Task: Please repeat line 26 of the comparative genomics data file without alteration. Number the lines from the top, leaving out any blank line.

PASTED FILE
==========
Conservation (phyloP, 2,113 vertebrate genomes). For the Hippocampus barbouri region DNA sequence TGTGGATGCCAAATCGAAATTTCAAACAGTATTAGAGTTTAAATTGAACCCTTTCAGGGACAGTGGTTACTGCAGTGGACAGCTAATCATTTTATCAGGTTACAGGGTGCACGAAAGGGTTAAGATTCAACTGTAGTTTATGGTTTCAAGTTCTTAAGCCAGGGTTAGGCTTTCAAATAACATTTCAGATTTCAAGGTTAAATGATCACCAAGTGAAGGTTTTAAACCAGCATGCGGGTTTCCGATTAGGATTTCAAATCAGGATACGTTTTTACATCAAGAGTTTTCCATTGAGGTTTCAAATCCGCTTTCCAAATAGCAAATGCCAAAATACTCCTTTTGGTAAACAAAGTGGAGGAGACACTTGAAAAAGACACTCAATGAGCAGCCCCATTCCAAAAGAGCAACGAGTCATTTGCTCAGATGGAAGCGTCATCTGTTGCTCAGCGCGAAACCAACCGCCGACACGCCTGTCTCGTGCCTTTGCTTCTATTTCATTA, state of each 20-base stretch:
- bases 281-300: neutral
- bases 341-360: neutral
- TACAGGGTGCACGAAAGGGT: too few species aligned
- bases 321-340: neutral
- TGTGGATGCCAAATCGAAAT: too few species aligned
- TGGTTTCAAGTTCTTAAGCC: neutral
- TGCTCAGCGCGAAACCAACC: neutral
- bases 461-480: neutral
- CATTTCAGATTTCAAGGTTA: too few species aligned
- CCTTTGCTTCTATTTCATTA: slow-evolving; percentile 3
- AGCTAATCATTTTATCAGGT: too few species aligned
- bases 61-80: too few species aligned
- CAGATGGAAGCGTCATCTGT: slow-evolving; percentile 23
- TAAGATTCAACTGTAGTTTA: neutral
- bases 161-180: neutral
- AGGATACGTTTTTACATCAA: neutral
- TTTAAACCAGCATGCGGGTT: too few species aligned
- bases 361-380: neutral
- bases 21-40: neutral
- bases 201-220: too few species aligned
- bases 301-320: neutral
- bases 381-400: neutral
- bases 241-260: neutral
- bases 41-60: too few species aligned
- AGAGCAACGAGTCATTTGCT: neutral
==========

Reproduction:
- AGAGCAACGAGTCATTTGCT: neutral